COMMON MISTAKES REAL ESTATE AGENTS MAKE
New real estate professionals at the beginning of their career are packed with excitement, and eagerness to find out their unlimited earnings potential. What many don’t realize is that the things they are doing (or don’t do) will have an impression on their performance. When buying a home, you’ll sign the California real estate purchase contract. Mistakes made on this contract by your realtor can cost you millions of dollars. Izabella Lipetski is going to show you ways to avoid them. The effective and successful real estate agent is not only an invention of their good decisions but also shaped by the capacity to avoid bad decisions. Real estate agents commonly make some mistakes. They should avoid that mistakes to become a professional estate agent.
CONSISTENTLY INCONSISTENT WITH PROSPECTING & LEAD GENERATION
Sales is a full sport and that we need to be contacting as many prospects every day of our career to be able to stop the ups and downs in our listings, sales, and income. Blocking a selected time, a day in our schedule for lead generation and searching for new clients will keep the listing, sales, and income funnel consistently full and avoid those up and downs that are common in our industry.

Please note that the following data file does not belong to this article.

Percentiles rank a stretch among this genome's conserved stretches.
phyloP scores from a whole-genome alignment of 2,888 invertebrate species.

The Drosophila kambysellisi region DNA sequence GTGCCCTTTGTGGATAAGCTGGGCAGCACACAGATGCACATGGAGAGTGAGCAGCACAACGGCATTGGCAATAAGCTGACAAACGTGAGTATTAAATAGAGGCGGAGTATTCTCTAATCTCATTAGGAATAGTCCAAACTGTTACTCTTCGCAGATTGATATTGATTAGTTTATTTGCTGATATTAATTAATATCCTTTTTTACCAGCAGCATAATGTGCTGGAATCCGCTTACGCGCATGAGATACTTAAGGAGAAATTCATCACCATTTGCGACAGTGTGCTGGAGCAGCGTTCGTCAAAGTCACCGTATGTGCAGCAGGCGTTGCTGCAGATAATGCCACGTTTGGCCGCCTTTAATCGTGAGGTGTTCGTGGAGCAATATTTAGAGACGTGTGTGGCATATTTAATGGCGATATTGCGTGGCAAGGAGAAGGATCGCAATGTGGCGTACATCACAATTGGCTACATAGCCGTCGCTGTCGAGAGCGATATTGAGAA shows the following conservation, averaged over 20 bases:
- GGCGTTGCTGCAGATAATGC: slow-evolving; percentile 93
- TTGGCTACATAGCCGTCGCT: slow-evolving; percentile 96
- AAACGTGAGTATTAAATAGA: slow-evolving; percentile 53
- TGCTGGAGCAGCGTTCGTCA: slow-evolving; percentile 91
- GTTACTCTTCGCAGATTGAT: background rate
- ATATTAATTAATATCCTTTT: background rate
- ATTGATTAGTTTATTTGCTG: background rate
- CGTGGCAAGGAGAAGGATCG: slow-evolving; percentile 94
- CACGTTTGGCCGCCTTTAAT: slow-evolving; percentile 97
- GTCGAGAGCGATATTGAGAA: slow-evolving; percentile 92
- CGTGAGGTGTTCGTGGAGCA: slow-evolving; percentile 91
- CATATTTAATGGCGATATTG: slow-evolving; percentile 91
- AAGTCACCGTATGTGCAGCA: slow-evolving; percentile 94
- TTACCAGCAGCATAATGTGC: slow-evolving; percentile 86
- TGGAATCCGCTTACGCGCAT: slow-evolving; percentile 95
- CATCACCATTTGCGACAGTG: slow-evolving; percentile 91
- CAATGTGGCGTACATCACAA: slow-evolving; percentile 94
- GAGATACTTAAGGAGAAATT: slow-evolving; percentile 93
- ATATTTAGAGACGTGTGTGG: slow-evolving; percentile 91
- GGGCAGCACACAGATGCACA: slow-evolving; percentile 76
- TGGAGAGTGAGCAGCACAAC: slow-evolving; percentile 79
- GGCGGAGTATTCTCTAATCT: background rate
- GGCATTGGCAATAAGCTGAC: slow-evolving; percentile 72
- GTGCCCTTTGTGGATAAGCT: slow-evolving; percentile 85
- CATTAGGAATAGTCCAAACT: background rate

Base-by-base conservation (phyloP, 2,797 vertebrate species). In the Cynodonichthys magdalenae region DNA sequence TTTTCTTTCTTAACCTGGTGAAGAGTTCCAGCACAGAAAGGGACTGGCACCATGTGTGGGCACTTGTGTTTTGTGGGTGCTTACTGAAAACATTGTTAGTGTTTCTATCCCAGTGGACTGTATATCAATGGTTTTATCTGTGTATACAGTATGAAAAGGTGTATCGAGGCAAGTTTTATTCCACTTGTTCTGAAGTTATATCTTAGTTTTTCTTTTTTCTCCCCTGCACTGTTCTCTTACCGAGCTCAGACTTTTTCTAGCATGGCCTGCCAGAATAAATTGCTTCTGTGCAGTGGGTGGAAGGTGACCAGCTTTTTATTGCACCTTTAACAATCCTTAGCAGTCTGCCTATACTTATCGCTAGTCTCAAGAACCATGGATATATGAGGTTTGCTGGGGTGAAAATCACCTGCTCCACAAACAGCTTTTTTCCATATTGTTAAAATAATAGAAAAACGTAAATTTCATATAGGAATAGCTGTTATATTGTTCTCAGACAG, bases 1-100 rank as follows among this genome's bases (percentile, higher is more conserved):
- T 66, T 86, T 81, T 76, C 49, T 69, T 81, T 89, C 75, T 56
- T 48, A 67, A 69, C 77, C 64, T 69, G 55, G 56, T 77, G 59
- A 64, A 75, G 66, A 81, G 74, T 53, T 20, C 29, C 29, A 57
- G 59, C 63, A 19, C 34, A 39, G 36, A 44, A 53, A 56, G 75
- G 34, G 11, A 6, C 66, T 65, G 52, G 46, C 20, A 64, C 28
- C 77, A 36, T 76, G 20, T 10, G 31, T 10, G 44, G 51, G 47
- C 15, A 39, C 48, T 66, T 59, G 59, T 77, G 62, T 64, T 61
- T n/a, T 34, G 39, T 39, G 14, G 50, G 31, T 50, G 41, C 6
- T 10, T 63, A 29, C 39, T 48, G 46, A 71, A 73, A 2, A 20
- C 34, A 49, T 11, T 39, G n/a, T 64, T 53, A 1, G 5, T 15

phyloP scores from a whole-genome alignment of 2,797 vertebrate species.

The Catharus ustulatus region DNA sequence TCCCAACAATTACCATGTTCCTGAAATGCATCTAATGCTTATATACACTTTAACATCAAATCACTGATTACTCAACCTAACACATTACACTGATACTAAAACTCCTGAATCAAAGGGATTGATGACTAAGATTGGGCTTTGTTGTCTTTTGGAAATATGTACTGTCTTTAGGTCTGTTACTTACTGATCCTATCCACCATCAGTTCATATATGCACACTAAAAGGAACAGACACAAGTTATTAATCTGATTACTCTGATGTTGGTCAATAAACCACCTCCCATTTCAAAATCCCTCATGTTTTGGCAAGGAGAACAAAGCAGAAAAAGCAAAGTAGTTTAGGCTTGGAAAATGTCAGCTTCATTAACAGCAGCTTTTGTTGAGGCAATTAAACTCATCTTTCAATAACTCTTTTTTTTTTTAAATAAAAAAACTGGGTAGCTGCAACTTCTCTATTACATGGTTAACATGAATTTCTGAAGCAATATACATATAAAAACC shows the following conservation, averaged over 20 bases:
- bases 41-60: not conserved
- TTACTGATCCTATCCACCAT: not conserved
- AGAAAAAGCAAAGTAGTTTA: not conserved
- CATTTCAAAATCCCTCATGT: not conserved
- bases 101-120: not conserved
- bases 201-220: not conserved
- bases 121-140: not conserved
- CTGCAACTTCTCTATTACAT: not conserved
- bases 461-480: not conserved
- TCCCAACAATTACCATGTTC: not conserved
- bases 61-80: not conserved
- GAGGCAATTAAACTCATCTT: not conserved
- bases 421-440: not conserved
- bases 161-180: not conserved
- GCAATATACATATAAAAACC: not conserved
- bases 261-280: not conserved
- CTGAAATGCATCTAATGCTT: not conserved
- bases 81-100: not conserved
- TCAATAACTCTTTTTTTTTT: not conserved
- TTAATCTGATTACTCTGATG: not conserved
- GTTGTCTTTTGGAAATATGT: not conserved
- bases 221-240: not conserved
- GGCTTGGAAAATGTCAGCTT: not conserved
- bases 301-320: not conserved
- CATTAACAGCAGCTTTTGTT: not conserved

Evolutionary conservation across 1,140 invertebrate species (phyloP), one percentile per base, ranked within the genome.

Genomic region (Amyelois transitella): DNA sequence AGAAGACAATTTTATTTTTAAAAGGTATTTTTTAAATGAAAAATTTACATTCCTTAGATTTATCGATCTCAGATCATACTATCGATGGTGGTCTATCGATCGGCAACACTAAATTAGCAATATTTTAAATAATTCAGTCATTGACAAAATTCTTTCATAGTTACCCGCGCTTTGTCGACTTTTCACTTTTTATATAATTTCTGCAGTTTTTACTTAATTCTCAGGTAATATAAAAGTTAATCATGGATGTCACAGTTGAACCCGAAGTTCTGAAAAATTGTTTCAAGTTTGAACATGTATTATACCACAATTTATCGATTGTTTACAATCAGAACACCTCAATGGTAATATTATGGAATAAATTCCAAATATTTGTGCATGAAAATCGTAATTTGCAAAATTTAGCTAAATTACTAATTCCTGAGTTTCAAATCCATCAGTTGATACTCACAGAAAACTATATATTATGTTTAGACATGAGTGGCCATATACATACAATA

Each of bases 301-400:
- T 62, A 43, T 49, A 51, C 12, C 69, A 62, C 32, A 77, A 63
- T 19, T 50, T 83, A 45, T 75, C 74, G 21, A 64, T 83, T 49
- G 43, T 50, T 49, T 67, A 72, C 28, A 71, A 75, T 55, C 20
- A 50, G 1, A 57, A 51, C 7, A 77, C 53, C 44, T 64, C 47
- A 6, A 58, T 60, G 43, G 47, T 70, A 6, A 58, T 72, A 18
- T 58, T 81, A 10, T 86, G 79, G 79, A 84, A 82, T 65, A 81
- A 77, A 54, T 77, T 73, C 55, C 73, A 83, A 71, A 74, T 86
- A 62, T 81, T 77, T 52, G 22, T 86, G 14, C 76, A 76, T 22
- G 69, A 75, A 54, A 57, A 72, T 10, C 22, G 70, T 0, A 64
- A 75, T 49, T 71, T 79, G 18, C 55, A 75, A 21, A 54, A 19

NOT QUALIFYING OUR BUYERS AND SELLERS
Many agents are afraid, shy, or not eager to qualify their client in fear of offending them or being too forward but all top agents have taken the time and measured the motivation and timing of just about every buyer and seller they work with and made priority consistent with their response. Which does save not only the agent but also the client time and energy.
Several agents listing properties at any price and we know this is true because nationally 24% of all listings expire due to overpricing. Many agents aren’t able to control the seller and their feelings about pricing their home.
NOT PAYING CLOSE ATTENTION TO THE ESCROW DAY
This is often in paragraph 1C. Once you get your offer, it might say something like “30-day escrow.” That sounds great because you like to maneuver. Well, if that 30 day ends on a Saturday, then the contract says it’ll get pushed back to the following business day. And if Monday may be a holiday, guess what? Contractually, you’re set to shut on Tuesday. Now, it is not a big deal, but if you’re buying and selling and days matter, it could be a very big deal. So be clear. You must realize when the close of escrow is for your transaction.
You will find this in paragraph 14B1. The inspection contingency is that the no 1 reason why houses fall out of escrow. So, you need to stay those as short as possible. The default in this contract is 17 days. That’s too long. I recommend shortening that period to 10 or 6 days. You can always give the customer more days if they have it. But if you give them 17, you cannot shorten that.
NOT PAYING ATTENTION TO PARAGRAPH 8B